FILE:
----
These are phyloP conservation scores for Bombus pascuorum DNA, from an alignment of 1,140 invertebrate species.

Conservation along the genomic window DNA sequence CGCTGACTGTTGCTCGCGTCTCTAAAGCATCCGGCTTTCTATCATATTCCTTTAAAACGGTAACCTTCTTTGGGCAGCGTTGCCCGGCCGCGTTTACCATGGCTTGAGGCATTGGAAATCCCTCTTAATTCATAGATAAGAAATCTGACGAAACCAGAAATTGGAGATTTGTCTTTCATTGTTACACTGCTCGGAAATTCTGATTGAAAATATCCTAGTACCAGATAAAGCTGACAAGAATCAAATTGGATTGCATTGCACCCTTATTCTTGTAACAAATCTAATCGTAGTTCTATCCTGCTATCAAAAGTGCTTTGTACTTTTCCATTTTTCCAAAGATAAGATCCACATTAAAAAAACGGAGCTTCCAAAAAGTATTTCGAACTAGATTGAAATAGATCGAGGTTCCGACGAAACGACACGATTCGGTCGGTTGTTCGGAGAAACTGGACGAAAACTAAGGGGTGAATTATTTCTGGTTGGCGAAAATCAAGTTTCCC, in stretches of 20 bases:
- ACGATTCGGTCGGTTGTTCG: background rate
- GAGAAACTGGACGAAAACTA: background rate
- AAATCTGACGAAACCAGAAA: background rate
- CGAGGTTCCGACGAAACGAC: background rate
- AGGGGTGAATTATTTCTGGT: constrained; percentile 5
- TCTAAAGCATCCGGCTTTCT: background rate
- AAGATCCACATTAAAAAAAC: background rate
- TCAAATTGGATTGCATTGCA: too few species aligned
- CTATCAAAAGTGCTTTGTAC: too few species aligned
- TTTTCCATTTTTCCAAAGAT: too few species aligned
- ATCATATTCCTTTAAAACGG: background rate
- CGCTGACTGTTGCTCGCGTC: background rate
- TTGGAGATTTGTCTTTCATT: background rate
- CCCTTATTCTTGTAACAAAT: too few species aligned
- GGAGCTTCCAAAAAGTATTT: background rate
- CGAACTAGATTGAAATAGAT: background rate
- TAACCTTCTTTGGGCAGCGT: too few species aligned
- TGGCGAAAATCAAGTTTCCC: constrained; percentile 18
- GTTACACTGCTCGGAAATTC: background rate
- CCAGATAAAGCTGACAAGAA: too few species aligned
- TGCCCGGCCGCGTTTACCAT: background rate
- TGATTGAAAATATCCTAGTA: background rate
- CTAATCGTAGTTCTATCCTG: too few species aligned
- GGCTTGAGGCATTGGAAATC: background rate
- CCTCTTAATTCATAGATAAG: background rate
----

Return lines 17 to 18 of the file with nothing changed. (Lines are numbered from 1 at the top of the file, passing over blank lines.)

- GGAGCTTCCAAAAAGTATTT: background rate
- CGAACTAGATTGAAATAGAT: background rate